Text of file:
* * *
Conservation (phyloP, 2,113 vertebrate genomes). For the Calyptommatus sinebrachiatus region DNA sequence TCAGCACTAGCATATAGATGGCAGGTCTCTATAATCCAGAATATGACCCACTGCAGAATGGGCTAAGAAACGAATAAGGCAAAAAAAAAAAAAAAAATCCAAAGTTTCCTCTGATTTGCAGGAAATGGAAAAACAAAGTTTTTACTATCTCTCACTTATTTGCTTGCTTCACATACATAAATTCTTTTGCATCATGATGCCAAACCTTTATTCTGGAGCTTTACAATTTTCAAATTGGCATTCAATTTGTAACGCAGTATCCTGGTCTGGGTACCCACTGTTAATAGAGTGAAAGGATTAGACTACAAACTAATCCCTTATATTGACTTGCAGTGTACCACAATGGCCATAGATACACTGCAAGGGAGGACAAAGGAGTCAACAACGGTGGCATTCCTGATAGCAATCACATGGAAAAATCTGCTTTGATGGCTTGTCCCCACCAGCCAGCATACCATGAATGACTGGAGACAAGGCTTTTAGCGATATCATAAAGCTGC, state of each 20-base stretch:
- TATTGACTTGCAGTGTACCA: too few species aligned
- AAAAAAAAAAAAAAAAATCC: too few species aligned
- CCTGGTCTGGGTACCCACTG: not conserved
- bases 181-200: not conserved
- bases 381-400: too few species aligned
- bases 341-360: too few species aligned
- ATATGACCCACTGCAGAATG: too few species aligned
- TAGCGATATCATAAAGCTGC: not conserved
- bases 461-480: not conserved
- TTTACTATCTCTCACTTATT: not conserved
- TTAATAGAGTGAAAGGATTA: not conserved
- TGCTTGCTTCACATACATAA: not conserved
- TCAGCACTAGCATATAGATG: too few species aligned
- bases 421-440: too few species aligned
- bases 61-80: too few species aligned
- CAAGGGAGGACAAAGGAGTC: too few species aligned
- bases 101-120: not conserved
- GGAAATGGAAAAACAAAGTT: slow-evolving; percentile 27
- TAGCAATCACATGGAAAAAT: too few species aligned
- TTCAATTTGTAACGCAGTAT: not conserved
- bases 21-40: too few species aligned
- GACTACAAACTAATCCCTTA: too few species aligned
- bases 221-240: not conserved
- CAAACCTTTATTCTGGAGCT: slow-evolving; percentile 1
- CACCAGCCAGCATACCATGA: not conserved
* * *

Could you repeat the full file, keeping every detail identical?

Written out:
Conservation (phyloP, 2,113 vertebrate genomes). For the Calyptommatus sinebrachiatus region DNA sequence TCAGCACTAGCATATAGATGGCAGGTCTCTATAATCCAGAATATGACCCACTGCAGAATGGGCTAAGAAACGAATAAGGCAAAAAAAAAAAAAAAAATCCAAAGTTTCCTCTGATTTGCAGGAAATGGAAAAACAAAGTTTTTACTATCTCTCACTTATTTGCTTGCTTCACATACATAAATTCTTTTGCATCATGATGCCAAACCTTTATTCTGGAGCTTTACAATTTTCAAATTGGCATTCAATTTGTAACGCAGTATCCTGGTCTGGGTACCCACTGTTAATAGAGTGAAAGGATTAGACTACAAACTAATCCCTTATATTGACTTGCAGTGTACCACAATGGCCATAGATACACTGCAAGGGAGGACAAAGGAGTCAACAACGGTGGCATTCCTGATAGCAATCACATGGAAAAATCTGCTTTGATGGCTTGTCCCCACCAGCCAGCATACCATGAATGACTGGAGACAAGGCTTTTAGCGATATCATAAAGCTGC, state of each 20-base stretch:
- TATTGACTTGCAGTGTACCA: too few species aligned
- AAAAAAAAAAAAAAAAATCC: too few species aligned
- CCTGGTCTGGGTACCCACTG: not conserved
- bases 181-200: not conserved
- bases 381-400: too few species aligned
- bases 341-360: too few species aligned
- ATATGACCCACTGCAGAATG: too few species aligned
- TAGCGATATCATAAAGCTGC: not conserved
- bases 461-480: not conserved
- TTTACTATCTCTCACTTATT: not conserved
- TTAATAGAGTGAAAGGATTA: not conserved
- TGCTTGCTTCACATACATAA: not conserved
- TCAGCACTAGCATATAGATG: too few species aligned
- bases 421-440: too few species aligned
- bases 61-80: too few species aligned
- CAAGGGAGGACAAAGGAGTC: too few species aligned
- bases 101-120: not conserved
- GGAAATGGAAAAACAAAGTT: slow-evolving; percentile 27
- TAGCAATCACATGGAAAAAT: too few species aligned
- TTCAATTTGTAACGCAGTAT: not conserved
- bases 21-40: too few species aligned
- GACTACAAACTAATCCCTTA: too few species aligned
- bases 221-240: not conserved
- CAAACCTTTATTCTGGAGCT: slow-evolving; percentile 1
- CACCAGCCAGCATACCATGA: not conserved